Offshore wind energy has been slow to take off in the U.S., and the notorious Cape Wind project is a case in point. After a 16-year slog through the courts, the project’s developer, Cape Wind Associates, appears to have given up on its ambitious plans for a 130-turbine wind farm in Nantucket Sound off the coast of Cape Cod in Massachusetts.
That doesn’t necessarily mean a respite for William Koch (one of the two “other” Koch brothers). Along with members of the Kennedy family, Koch has been a high profile organizer against the Cape Wind project. The federal lease for the wind farm is still in force, and the Bureau of Ocean Energy (BOEM) has in effect smoothed the way for other ocean energy projects to take Cape Wind’s place.
No more Cape Wind for Cape Cod…
One measure of the effectiveness of the Koch/Kennedy lobbying campaign is the passage of a new state “energy diversity” law in 2016. The new law requires Massachusetts utilities to purchase 1600 megawatts in offshore wind energy capacity, which should be good news for Cape Wind.
However, a carve-out was written into the law. Only wind farms located more than 10 miles off the coast of inhabited areas are eligible to bid on contracts to fulfill the 1600 megawatt goal. An additional requirement is that eligible wind farms must have acquired their federal leases through a competitive process after 2012.
As a pioneering offshore wind project, Cape Wind does not meet either of those requirements. It was the first offshore wind development in the U.S. to acquire a commercial federal lease but that occurred in 2010, before BOEM established a competitive bidding process for offshore wind all along the Atlantic coast.
In addition, Cape Wind’s leased area is located within the 10 mile limit.
…but a wind energy phoenix could rise from the ashes…
One interesting twist is that Cape Wind’s federal lease is in force until 2041. Although recent news reports indicate that the company is preparing to ask BOEM to rescind its lease, another possibility is that Cape Wind could transfer its rights to another developer.
If a transfer is not legally permissible, BOEM could open up the area to a new round of competitive bidding. That’s a long shot considering that the winning bid will face renewed blowback from the Koch lobbying effort, but it could be a risk worth taking.
The 2016 state law simply sets a 1600 megawatt goal for offshore wind capacity. It does not appear to provide for sourcing restrictions once that goal is met. Massachusetts utilities may have trouble meeting the 1600 megawatt goal within the next year or so, but a slew of wind farms are in the pipeline all along the wind rich Atlantic coastline.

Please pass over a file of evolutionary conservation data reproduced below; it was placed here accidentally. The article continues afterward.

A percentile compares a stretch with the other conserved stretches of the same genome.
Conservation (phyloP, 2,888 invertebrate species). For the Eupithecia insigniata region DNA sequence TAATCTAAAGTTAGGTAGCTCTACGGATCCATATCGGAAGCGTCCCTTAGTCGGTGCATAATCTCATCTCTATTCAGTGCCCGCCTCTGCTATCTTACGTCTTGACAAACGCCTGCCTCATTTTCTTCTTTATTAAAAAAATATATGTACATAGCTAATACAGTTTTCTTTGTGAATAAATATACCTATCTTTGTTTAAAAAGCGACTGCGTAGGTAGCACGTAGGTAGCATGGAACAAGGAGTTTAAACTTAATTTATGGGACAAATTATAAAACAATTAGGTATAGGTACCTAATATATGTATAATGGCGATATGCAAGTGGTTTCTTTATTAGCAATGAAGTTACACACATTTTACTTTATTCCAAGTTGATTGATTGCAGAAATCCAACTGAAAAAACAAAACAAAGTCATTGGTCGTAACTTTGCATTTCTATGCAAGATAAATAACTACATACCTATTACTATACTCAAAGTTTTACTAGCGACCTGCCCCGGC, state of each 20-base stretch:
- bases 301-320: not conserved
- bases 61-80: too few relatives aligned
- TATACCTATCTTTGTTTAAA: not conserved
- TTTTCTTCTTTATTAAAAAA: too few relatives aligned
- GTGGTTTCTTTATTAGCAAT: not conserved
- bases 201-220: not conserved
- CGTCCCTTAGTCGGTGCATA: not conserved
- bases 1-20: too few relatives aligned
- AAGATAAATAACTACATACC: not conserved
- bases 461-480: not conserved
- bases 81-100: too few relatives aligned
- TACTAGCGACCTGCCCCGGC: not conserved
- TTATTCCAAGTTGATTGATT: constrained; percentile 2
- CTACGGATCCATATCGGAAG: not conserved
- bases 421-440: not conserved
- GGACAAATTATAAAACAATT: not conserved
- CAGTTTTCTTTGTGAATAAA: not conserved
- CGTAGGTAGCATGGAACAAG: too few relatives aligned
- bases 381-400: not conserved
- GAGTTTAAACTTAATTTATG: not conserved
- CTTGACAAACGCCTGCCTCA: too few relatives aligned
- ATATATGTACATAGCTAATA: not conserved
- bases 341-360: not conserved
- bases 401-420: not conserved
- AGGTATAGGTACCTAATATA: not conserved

Meanwhile, offshore wind costs are dropping globally as the technology improves. The increased offshore development activity also enables economies of scale to kick in throughout the supply chain.
That’s all to the benefit of the next company to develop the Cape Wind site. In addition, the site’s relatively close shoreline location could provide it with additional cost advantages over leased areas beyond the 10-mile limit.
Last Friday the Cape Cod Times reported what seems to be the definitive word from Cape Wind:
“Cape Wind has confirmed to the Bureau of Ocean Energy Management that it has ceased development of its proposed offshore wind farm project in Nantucket Sound and has filed to terminate its offshore wind development lease that was issued in 2010,” according to a statement sent to the Times by Cape Wind vice president Dennis Duffy.
That’s quite a turnaround from just a few months ago. According to BOEM’s website, last June Cape Wind Associates wrote to the agency requesting a two-year suspension of its lease.
For that matter, barely two months ago, on September 26, BOEM formally affirmed its support for the offshore wind project.
The appeal asks for the environmental review process to start from scratch due to a “the myriad of developments since the EIS was first issued in 2009.”
Although it’s not quite what the Alliance had in mind, among those developments is an emerging generation of high efficiency, low cost offshore wind turbines, new methods for anchoring turbine platforms, and new devices that can harvest wave energy without spoiling the view from shore. Any or all of these factors could combine to attract another developer to the Cape Wind site.
President Trump is known for opposing wind energy in general and offshore wind energy in particular, but under his watch the U.S. Department of Energy has continued to press forward with programs promoting U.S. wind development.
Anything could happen, so stay tuned.
Image: Simulation of one-mile view of Cape Wind turbines from boat via Cape Wind Associates.